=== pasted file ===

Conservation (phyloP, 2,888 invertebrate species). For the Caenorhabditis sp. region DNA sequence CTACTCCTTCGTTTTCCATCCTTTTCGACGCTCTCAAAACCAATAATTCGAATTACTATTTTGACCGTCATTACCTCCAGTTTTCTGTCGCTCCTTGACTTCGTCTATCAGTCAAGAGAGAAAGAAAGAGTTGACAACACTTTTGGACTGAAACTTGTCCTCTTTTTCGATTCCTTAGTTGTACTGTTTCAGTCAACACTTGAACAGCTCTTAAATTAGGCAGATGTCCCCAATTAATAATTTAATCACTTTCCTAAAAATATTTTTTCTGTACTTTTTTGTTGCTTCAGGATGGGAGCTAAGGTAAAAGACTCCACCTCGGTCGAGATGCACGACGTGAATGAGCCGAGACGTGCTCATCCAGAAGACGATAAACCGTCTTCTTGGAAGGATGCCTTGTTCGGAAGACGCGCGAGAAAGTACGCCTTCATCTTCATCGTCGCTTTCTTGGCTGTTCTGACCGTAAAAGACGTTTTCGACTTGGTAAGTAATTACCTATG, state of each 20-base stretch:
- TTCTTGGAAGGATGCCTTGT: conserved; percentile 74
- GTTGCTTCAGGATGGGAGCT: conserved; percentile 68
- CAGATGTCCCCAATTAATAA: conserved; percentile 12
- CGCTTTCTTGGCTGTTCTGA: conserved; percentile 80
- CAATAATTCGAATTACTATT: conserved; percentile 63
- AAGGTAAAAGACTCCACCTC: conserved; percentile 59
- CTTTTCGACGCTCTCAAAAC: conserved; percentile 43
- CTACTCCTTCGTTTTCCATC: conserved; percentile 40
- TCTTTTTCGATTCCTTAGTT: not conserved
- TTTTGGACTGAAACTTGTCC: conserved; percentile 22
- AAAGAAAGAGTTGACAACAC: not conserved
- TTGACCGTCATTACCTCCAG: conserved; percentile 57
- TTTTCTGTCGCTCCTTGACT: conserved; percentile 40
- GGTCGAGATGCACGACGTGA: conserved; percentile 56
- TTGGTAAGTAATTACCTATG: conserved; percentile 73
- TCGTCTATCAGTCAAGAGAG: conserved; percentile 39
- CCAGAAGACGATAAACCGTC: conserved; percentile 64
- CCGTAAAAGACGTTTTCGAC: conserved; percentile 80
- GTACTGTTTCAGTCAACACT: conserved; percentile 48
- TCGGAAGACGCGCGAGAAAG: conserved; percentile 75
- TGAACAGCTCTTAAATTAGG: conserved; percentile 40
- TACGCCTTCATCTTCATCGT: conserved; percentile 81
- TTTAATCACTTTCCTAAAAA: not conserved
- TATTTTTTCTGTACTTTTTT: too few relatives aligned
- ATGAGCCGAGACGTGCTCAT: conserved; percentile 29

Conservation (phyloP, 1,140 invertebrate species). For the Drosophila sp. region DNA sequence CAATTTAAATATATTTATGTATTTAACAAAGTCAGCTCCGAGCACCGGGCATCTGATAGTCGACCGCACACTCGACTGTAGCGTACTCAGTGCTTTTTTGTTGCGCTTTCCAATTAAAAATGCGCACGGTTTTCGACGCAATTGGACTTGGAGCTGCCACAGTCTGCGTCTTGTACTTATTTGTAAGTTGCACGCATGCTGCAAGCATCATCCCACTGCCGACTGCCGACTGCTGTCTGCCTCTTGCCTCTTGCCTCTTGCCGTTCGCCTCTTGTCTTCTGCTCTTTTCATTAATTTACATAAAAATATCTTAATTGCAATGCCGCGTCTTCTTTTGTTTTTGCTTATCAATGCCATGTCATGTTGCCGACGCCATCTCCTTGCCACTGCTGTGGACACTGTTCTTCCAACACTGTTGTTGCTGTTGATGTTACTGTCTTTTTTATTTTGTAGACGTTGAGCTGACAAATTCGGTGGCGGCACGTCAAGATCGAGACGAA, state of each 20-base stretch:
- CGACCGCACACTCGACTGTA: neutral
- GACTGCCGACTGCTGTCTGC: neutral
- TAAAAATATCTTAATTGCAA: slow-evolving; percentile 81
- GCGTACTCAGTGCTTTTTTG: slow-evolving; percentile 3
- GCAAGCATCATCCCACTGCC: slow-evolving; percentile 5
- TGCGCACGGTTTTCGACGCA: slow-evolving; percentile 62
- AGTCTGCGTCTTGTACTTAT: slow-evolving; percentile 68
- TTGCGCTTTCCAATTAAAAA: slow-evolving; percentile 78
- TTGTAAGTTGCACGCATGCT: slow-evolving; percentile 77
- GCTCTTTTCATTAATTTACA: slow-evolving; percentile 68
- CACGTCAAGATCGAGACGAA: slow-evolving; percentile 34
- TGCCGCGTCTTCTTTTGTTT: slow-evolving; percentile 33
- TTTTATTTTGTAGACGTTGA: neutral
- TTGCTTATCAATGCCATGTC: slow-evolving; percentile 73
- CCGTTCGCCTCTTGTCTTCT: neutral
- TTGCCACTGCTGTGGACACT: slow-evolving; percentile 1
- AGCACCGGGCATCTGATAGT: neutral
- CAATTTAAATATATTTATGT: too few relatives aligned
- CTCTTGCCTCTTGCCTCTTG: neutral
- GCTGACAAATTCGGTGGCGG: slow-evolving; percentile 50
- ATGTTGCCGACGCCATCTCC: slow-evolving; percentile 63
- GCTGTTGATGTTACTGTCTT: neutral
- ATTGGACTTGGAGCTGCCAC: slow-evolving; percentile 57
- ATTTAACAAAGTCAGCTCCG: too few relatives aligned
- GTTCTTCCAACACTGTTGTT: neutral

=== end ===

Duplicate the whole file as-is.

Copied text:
Conservation (phyloP, 2,888 invertebrate species). For the Caenorhabditis sp. region DNA sequence CTACTCCTTCGTTTTCCATCCTTTTCGACGCTCTCAAAACCAATAATTCGAATTACTATTTTGACCGTCATTACCTCCAGTTTTCTGTCGCTCCTTGACTTCGTCTATCAGTCAAGAGAGAAAGAAAGAGTTGACAACACTTTTGGACTGAAACTTGTCCTCTTTTTCGATTCCTTAGTTGTACTGTTTCAGTCAACACTTGAACAGCTCTTAAATTAGGCAGATGTCCCCAATTAATAATTTAATCACTTTCCTAAAAATATTTTTTCTGTACTTTTTTGTTGCTTCAGGATGGGAGCTAAGGTAAAAGACTCCACCTCGGTCGAGATGCACGACGTGAATGAGCCGAGACGTGCTCATCCAGAAGACGATAAACCGTCTTCTTGGAAGGATGCCTTGTTCGGAAGACGCGCGAGAAAGTACGCCTTCATCTTCATCGTCGCTTTCTTGGCTGTTCTGACCGTAAAAGACGTTTTCGACTTGGTAAGTAATTACCTATG, state of each 20-base stretch:
- TTCTTGGAAGGATGCCTTGT: conserved; percentile 74
- GTTGCTTCAGGATGGGAGCT: conserved; percentile 68
- CAGATGTCCCCAATTAATAA: conserved; percentile 12
- CGCTTTCTTGGCTGTTCTGA: conserved; percentile 80
- CAATAATTCGAATTACTATT: conserved; percentile 63
- AAGGTAAAAGACTCCACCTC: conserved; percentile 59
- CTTTTCGACGCTCTCAAAAC: conserved; percentile 43
- CTACTCCTTCGTTTTCCATC: conserved; percentile 40
- TCTTTTTCGATTCCTTAGTT: not conserved
- TTTTGGACTGAAACTTGTCC: conserved; percentile 22
- AAAGAAAGAGTTGACAACAC: not conserved
- TTGACCGTCATTACCTCCAG: conserved; percentile 57
- TTTTCTGTCGCTCCTTGACT: conserved; percentile 40
- GGTCGAGATGCACGACGTGA: conserved; percentile 56
- TTGGTAAGTAATTACCTATG: conserved; percentile 73
- TCGTCTATCAGTCAAGAGAG: conserved; percentile 39
- CCAGAAGACGATAAACCGTC: conserved; percentile 64
- CCGTAAAAGACGTTTTCGAC: conserved; percentile 80
- GTACTGTTTCAGTCAACACT: conserved; percentile 48
- TCGGAAGACGCGCGAGAAAG: conserved; percentile 75
- TGAACAGCTCTTAAATTAGG: conserved; percentile 40
- TACGCCTTCATCTTCATCGT: conserved; percentile 81
- TTTAATCACTTTCCTAAAAA: not conserved
- TATTTTTTCTGTACTTTTTT: too few relatives aligned
- ATGAGCCGAGACGTGCTCAT: conserved; percentile 29

Conservation (phyloP, 1,140 invertebrate species). For the Drosophila sp. region DNA sequence CAATTTAAATATATTTATGTATTTAACAAAGTCAGCTCCGAGCACCGGGCATCTGATAGTCGACCGCACACTCGACTGTAGCGTACTCAGTGCTTTTTTGTTGCGCTTTCCAATTAAAAATGCGCACGGTTTTCGACGCAATTGGACTTGGAGCTGCCACAGTCTGCGTCTTGTACTTATTTGTAAGTTGCACGCATGCTGCAAGCATCATCCCACTGCCGACTGCCGACTGCTGTCTGCCTCTTGCCTCTTGCCTCTTGCCGTTCGCCTCTTGTCTTCTGCTCTTTTCATTAATTTACATAAAAATATCTTAATTGCAATGCCGCGTCTTCTTTTGTTTTTGCTTATCAATGCCATGTCATGTTGCCGACGCCATCTCCTTGCCACTGCTGTGGACACTGTTCTTCCAACACTGTTGTTGCTGTTGATGTTACTGTCTTTTTTATTTTGTAGACGTTGAGCTGACAAATTCGGTGGCGGCACGTCAAGATCGAGACGAA, state of each 20-base stretch:
- CGACCGCACACTCGACTGTA: neutral
- GACTGCCGACTGCTGTCTGC: neutral
- TAAAAATATCTTAATTGCAA: slow-evolving; percentile 81
- GCGTACTCAGTGCTTTTTTG: slow-evolving; percentile 3
- GCAAGCATCATCCCACTGCC: slow-evolving; percentile 5
- TGCGCACGGTTTTCGACGCA: slow-evolving; percentile 62
- AGTCTGCGTCTTGTACTTAT: slow-evolving; percentile 68
- TTGCGCTTTCCAATTAAAAA: slow-evolving; percentile 78
- TTGTAAGTTGCACGCATGCT: slow-evolving; percentile 77
- GCTCTTTTCATTAATTTACA: slow-evolving; percentile 68
- CACGTCAAGATCGAGACGAA: slow-evolving; percentile 34
- TGCCGCGTCTTCTTTTGTTT: slow-evolving; percentile 33
- TTTTATTTTGTAGACGTTGA: neutral
- TTGCTTATCAATGCCATGTC: slow-evolving; percentile 73
- CCGTTCGCCTCTTGTCTTCT: neutral
- TTGCCACTGCTGTGGACACT: slow-evolving; percentile 1
- AGCACCGGGCATCTGATAGT: neutral
- CAATTTAAATATATTTATGT: too few relatives aligned
- CTCTTGCCTCTTGCCTCTTG: neutral
- GCTGACAAATTCGGTGGCGG: slow-evolving; percentile 50
- ATGTTGCCGACGCCATCTCC: slow-evolving; percentile 63
- GCTGTTGATGTTACTGTCTT: neutral
- ATTGGACTTGGAGCTGCCAC: slow-evolving; percentile 57
- ATTTAACAAAGTCAGCTCCG: too few relatives aligned
- GTTCTTCCAACACTGTTGTT: neutral